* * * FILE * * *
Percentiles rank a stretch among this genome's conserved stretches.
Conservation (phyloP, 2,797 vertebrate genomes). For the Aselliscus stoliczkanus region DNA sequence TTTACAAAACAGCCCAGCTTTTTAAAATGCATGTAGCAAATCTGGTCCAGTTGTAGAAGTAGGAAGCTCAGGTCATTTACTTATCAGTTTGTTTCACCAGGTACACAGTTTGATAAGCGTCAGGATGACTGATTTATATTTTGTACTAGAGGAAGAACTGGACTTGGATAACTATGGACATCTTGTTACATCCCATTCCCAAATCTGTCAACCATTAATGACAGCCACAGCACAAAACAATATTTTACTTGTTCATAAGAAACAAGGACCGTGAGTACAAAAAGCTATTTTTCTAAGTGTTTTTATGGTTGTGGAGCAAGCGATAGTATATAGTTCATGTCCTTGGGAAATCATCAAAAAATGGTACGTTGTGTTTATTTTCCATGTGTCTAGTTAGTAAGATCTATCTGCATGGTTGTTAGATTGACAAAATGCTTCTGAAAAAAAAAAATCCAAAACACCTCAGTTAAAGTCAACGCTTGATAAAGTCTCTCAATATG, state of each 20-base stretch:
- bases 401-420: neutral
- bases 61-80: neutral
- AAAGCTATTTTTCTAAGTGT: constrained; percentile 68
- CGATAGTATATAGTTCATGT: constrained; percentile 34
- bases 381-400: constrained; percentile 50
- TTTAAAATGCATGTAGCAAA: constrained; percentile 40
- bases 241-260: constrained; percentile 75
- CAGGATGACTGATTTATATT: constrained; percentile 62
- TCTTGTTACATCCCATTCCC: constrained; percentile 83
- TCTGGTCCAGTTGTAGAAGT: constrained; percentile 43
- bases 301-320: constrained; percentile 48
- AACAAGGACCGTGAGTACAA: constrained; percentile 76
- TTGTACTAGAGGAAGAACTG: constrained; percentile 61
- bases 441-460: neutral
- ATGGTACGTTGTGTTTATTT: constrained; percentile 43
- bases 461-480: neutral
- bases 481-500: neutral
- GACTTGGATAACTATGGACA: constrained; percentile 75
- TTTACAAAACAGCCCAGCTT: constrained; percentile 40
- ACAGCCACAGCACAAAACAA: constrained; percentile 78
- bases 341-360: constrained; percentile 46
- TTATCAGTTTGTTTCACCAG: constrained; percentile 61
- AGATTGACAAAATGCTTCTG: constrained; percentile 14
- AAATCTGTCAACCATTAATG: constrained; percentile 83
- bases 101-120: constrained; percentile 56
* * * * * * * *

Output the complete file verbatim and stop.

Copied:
Percentiles rank a stretch among this genome's conserved stretches.
Conservation (phyloP, 2,797 vertebrate genomes). For the Aselliscus stoliczkanus region DNA sequence TTTACAAAACAGCCCAGCTTTTTAAAATGCATGTAGCAAATCTGGTCCAGTTGTAGAAGTAGGAAGCTCAGGTCATTTACTTATCAGTTTGTTTCACCAGGTACACAGTTTGATAAGCGTCAGGATGACTGATTTATATTTTGTACTAGAGGAAGAACTGGACTTGGATAACTATGGACATCTTGTTACATCCCATTCCCAAATCTGTCAACCATTAATGACAGCCACAGCACAAAACAATATTTTACTTGTTCATAAGAAACAAGGACCGTGAGTACAAAAAGCTATTTTTCTAAGTGTTTTTATGGTTGTGGAGCAAGCGATAGTATATAGTTCATGTCCTTGGGAAATCATCAAAAAATGGTACGTTGTGTTTATTTTCCATGTGTCTAGTTAGTAAGATCTATCTGCATGGTTGTTAGATTGACAAAATGCTTCTGAAAAAAAAAAATCCAAAACACCTCAGTTAAAGTCAACGCTTGATAAAGTCTCTCAATATG, state of each 20-base stretch:
- bases 401-420: neutral
- bases 61-80: neutral
- AAAGCTATTTTTCTAAGTGT: constrained; percentile 68
- CGATAGTATATAGTTCATGT: constrained; percentile 34
- bases 381-400: constrained; percentile 50
- TTTAAAATGCATGTAGCAAA: constrained; percentile 40
- bases 241-260: constrained; percentile 75
- CAGGATGACTGATTTATATT: constrained; percentile 62
- TCTTGTTACATCCCATTCCC: constrained; percentile 83
- TCTGGTCCAGTTGTAGAAGT: constrained; percentile 43
- bases 301-320: constrained; percentile 48
- AACAAGGACCGTGAGTACAA: constrained; percentile 76
- TTGTACTAGAGGAAGAACTG: constrained; percentile 61
- bases 441-460: neutral
- ATGGTACGTTGTGTTTATTT: constrained; percentile 43
- bases 461-480: neutral
- bases 481-500: neutral
- GACTTGGATAACTATGGACA: constrained; percentile 75
- TTTACAAAACAGCCCAGCTT: constrained; percentile 40
- ACAGCCACAGCACAAAACAA: constrained; percentile 78
- bases 341-360: constrained; percentile 46
- TTATCAGTTTGTTTCACCAG: constrained; percentile 61
- AGATTGACAAAATGCTTCTG: constrained; percentile 14
- AAATCTGTCAACCATTAATG: constrained; percentile 83
- bases 101-120: constrained; percentile 56